Kenta Sayama '19 Archaeology & Heritage Conservation
Pictured (above): Kenta teaching undergraduates how tombstone decay can be used as a proxy for understanding climate change patterns.
What do you currently research?
Documentation and conservation of geological heritage sites in the Middle East to provide data about past regional climate. The Middle East is currently a region with hyper-arid, desert landscapes, but there were multiple phases when this region had lakes, rivers, and abundant vegetation. Ancient human settlement in this region corresponds well with these wet and green phases, demonstrating how much climate change can impact human society. Therefore, these sites are important for three fields: geology, archaeology, and environmental education. Yet, with economic development in the region, they are being destroyed without any consideration of their value as heritage sites. My project aims to provide data and tools to communicate the importance of these sites and provide a blueprint for their conservation.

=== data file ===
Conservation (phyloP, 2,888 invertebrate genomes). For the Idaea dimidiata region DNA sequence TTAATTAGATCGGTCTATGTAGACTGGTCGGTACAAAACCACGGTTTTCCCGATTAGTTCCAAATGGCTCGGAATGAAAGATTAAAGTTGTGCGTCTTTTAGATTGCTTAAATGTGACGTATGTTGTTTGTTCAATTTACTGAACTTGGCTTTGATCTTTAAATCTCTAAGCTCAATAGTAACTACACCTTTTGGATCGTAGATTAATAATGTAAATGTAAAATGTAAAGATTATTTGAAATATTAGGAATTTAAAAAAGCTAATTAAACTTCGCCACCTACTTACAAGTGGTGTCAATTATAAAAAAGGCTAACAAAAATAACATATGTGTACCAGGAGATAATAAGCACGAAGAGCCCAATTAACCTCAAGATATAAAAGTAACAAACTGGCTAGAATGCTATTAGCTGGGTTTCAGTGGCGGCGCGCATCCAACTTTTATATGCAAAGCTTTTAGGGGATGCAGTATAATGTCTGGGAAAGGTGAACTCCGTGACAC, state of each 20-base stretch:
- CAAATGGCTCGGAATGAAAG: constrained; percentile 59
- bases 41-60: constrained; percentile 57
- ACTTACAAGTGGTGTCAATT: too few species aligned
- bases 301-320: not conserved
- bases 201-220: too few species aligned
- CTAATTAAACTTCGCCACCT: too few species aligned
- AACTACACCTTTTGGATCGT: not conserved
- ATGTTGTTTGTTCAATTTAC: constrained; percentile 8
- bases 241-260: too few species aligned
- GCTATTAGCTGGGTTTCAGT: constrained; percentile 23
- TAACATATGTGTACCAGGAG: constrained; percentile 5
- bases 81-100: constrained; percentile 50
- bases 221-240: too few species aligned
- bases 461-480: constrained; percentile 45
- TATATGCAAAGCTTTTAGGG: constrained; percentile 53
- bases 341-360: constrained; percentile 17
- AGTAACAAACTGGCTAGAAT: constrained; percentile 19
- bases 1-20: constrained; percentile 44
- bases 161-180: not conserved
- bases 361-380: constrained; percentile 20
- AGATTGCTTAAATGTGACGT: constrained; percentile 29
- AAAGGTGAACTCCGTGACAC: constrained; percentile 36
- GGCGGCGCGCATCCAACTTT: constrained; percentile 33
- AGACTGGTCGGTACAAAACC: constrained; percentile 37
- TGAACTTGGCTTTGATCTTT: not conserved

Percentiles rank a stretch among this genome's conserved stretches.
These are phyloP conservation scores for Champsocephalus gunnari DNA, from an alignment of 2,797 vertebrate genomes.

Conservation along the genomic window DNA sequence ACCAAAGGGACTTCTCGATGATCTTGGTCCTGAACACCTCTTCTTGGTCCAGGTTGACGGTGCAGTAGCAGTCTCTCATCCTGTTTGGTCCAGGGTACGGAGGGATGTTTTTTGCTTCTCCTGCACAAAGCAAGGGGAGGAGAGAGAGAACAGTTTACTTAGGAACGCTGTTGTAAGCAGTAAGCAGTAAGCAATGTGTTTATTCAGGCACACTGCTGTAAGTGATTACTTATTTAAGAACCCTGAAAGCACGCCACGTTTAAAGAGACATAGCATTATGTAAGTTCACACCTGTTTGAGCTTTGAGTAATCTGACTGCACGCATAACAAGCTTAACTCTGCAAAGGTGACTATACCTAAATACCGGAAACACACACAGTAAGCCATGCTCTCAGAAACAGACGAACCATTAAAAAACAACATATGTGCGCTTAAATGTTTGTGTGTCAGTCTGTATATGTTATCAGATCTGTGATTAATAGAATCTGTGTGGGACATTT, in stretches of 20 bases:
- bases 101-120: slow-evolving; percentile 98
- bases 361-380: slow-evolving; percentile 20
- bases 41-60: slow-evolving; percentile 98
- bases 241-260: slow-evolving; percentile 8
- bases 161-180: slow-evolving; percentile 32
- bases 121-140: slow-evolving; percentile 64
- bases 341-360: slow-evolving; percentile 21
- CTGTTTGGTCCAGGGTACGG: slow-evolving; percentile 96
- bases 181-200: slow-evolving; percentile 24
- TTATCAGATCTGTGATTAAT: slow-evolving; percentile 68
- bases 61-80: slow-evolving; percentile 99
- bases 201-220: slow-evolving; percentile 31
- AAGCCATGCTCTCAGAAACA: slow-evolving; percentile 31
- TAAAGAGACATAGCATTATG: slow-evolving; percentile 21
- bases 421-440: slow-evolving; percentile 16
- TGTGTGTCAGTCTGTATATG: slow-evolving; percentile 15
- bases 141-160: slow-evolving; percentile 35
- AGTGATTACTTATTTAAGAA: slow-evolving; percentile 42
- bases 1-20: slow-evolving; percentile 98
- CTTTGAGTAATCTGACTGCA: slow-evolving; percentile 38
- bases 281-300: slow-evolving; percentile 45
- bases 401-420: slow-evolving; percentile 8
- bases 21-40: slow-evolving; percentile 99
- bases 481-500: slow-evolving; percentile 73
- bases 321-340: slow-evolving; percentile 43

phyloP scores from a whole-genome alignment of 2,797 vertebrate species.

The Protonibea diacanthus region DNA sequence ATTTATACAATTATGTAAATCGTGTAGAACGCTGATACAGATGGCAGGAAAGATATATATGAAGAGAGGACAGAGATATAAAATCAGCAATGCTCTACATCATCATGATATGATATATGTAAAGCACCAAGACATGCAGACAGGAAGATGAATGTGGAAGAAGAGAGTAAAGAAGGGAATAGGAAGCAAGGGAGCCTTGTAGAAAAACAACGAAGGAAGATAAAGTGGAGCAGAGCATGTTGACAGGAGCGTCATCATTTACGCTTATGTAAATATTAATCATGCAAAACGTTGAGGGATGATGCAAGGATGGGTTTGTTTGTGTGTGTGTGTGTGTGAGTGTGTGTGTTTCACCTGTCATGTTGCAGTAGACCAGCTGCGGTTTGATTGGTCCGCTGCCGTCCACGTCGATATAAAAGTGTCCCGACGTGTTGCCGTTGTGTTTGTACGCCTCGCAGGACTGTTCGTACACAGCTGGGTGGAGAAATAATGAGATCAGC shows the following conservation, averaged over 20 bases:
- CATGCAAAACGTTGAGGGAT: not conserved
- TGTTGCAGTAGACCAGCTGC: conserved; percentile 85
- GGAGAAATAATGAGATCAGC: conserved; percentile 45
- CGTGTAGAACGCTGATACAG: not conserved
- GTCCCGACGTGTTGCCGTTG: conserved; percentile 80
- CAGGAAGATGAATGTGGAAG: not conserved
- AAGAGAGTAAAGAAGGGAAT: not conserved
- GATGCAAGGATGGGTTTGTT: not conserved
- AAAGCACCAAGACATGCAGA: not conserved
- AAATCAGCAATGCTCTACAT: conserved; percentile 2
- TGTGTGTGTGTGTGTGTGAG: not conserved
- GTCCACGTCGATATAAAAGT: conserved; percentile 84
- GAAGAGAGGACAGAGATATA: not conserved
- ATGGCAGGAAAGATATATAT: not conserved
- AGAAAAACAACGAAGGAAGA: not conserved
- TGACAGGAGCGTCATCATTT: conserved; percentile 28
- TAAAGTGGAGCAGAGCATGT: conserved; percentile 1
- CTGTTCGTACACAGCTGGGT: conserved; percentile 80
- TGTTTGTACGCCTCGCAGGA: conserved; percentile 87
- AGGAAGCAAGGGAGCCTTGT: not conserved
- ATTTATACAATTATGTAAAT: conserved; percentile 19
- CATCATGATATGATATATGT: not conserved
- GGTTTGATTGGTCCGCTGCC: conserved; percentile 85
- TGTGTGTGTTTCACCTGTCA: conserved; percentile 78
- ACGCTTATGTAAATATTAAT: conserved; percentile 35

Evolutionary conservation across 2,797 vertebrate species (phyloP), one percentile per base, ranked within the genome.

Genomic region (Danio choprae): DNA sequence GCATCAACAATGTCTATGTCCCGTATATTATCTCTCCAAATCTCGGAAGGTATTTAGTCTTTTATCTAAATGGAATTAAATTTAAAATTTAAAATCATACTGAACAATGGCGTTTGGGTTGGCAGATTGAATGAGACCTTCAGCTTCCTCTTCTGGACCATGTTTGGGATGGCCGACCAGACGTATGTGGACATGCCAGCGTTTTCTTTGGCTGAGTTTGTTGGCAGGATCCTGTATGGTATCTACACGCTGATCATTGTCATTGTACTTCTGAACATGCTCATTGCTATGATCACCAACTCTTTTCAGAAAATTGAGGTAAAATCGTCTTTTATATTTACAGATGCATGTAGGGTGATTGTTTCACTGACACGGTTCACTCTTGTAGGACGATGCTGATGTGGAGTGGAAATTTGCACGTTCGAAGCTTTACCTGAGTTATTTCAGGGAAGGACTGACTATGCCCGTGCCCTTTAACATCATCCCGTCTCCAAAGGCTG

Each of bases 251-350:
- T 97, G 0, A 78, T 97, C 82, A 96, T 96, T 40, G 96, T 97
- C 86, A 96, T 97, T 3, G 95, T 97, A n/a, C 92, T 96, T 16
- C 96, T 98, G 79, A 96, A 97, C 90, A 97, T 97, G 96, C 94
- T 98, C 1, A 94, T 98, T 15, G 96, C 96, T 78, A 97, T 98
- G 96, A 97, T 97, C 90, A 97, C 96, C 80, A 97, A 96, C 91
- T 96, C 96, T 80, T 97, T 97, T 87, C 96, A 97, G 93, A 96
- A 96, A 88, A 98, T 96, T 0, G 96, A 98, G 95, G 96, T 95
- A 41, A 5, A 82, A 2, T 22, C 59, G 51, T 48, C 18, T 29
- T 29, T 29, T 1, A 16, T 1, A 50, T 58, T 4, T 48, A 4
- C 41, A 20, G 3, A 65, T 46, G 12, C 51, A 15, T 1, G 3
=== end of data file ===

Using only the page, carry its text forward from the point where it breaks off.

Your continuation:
During my study abroad at Oxford in my junior year, I stumbled upon the field of heritage conservation. The geology department offered me the chance to study skills relevant to both cultural and natural heritage conservation.
How has geology at W&L prepared you?
My courses helped me understand how each of these geomorphological sites are formed and what environmental processes were required to create certain landforms. The spatial analysis skills that I acquired not only allow me to conduct deeper analysis of the paleoenvironmental sites (ancient environmental sites) but allow me to see how they correlate with archaeological sites in the region. My Masters was in archaeology and my knowledge in geosciences really helped me understand the ways in which we study the intersection between the ancient human population and the climate/environment. Also, the joy of field work from numerous afternoons out in Rockbridge County made me want to pursue a career in which going outside is a part of my work!
I do not keep a collection of rocks. I do, however, keep a jar of ancient sediment from Saudi Arabia in my room!